The new face of homelessness
Anyone can be a break-up, a missed pay-cheque or a bereavement away from being homeless. The classic imagery of who becomes homeless is often far from the reality of homelessness in 21st century Britain.
While street homelessness, or rough sleeping, has doubled in the past six years, invisible homelessness is an equally large problem.
Every year, 83,000 young people find themselves homeless. Additionally, overall homelessness has increased by 10% since 2015, and over 78,000 people currently live in temporary accommodation.
In the worst cases these people have no choice but to end up on the street, with 8,100 rough sleepers in London alone.
However, in the majority of cases, those who become homeless remain invisible. They could be living out of a car, sleeping on their friends sofa, or keeping their family in a hostel.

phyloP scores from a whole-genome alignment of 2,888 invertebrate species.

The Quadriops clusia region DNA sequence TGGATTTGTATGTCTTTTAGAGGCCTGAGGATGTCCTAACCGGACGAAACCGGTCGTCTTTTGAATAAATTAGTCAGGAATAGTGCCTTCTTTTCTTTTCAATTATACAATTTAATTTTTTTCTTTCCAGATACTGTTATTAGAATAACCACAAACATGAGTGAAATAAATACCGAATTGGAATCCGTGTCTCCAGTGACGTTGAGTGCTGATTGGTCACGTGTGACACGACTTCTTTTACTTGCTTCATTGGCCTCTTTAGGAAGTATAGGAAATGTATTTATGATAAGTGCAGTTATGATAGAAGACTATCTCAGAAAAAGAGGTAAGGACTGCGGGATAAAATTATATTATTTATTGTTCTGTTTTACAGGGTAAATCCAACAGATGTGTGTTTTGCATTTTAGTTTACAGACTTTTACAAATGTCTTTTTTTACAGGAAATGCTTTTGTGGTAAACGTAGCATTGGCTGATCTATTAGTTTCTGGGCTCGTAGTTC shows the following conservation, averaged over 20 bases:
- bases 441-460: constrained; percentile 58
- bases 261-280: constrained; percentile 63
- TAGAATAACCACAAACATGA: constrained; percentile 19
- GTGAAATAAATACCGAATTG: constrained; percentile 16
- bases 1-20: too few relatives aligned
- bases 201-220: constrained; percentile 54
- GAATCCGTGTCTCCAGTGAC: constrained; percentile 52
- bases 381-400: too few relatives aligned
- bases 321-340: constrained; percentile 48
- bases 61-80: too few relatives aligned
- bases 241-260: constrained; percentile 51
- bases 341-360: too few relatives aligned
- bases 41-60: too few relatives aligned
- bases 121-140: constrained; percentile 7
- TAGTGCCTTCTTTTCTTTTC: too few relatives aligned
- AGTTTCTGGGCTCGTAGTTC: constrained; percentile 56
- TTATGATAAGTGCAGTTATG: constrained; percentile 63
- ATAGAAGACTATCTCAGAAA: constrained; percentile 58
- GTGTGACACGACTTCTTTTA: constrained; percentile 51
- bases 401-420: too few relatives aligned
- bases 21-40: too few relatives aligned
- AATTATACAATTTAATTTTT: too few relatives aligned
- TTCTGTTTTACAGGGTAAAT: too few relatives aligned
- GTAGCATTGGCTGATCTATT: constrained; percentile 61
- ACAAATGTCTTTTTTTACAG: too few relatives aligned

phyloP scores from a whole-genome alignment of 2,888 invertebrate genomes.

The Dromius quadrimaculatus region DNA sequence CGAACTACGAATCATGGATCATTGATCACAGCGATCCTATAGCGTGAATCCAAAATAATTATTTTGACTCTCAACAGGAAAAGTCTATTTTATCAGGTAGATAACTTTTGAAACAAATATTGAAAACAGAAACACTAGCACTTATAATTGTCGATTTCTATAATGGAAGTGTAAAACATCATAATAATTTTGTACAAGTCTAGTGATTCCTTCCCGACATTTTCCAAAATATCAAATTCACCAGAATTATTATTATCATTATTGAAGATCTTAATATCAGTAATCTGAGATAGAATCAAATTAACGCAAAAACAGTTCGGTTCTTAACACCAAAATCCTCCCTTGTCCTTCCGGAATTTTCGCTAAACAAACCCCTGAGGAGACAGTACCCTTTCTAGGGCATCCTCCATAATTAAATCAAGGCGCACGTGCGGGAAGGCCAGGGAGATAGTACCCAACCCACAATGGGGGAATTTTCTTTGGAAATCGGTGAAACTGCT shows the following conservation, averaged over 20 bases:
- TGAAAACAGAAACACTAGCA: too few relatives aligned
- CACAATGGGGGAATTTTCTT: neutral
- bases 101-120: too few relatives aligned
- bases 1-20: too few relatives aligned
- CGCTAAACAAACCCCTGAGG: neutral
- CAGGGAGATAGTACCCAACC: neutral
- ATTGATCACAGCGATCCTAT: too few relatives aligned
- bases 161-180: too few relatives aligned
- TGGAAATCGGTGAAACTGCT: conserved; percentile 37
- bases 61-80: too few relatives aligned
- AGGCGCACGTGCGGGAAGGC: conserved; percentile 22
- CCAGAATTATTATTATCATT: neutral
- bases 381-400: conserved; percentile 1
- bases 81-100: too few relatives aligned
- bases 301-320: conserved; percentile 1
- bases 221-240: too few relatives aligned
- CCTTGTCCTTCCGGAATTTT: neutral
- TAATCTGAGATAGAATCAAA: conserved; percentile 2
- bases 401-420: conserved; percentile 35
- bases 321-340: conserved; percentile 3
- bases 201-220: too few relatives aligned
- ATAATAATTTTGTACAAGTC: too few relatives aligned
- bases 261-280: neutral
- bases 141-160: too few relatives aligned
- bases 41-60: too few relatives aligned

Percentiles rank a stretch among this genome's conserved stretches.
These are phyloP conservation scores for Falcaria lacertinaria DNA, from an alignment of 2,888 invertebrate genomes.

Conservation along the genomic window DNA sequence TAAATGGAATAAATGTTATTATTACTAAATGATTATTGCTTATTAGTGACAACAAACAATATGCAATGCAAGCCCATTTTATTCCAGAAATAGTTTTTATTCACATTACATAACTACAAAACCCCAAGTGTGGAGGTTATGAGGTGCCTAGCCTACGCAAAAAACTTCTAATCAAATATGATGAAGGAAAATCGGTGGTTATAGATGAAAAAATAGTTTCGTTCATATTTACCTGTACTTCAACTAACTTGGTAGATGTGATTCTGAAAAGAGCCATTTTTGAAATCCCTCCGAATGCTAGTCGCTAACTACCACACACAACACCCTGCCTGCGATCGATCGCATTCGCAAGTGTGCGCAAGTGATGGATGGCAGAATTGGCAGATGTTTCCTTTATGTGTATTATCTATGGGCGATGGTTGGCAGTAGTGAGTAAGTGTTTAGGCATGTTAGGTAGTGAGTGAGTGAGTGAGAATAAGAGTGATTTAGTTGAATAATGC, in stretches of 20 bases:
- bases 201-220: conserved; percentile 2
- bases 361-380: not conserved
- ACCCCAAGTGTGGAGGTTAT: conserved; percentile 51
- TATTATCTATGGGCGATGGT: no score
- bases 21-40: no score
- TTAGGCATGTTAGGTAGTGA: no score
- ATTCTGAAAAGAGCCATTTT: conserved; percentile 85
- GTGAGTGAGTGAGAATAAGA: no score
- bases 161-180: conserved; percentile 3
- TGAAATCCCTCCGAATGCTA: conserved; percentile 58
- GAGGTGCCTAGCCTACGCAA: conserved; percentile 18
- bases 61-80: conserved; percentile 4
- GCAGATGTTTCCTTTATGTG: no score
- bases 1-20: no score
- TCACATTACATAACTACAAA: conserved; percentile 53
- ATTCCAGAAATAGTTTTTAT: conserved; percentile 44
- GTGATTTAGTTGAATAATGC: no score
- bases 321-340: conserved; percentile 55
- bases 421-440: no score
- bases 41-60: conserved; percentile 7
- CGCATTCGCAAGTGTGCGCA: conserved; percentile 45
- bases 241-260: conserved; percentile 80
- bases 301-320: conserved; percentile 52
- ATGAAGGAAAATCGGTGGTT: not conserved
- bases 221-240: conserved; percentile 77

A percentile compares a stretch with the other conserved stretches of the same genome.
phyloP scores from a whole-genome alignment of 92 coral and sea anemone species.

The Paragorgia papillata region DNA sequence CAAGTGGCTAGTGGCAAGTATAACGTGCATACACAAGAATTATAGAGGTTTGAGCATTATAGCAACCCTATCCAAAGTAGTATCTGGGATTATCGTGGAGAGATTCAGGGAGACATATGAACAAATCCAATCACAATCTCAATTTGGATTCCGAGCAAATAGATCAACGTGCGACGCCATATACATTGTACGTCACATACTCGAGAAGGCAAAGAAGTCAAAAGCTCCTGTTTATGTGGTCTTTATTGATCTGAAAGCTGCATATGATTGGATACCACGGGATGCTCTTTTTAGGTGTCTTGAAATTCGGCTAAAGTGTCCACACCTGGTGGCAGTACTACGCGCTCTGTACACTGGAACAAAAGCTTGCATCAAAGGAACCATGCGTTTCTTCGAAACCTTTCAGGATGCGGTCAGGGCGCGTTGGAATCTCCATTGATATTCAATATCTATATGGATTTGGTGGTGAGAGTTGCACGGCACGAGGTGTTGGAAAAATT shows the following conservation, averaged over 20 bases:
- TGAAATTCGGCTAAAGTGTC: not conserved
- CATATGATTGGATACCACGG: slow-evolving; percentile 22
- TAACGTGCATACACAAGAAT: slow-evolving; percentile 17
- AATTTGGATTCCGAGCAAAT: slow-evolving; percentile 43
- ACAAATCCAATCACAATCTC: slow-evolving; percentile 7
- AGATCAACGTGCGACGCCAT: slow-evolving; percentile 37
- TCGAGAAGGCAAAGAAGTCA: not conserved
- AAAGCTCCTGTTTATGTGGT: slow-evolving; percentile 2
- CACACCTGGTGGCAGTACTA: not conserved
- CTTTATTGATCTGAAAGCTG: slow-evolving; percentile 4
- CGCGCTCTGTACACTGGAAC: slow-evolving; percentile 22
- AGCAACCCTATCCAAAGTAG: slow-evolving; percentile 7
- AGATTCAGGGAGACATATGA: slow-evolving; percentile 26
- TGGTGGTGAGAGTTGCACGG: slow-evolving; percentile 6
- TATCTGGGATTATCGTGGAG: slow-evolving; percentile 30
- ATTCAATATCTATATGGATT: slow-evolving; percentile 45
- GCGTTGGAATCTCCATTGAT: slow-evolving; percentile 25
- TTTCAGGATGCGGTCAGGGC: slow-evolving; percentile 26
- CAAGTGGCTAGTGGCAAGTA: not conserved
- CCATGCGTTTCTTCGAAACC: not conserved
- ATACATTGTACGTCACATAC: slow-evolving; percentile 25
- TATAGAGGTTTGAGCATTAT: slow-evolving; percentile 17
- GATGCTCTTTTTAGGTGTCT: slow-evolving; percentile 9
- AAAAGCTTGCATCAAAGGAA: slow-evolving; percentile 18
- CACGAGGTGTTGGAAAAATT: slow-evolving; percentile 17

Sheena was a children’s nurse until she retired, but mounting bills and problems with her son caused her to fall into real financial hardship. Sheena eventually had no choice but to file for bankruptcy.
This meant Sheena lost her home. A mother, a qualified nurse, and a retiree – and suddenly homeless.
Sheena was able to move into a social tenancy and with an £800 grant from the Turn2us Elizabeth Finn Fund could settle her electricity, gas and water debts.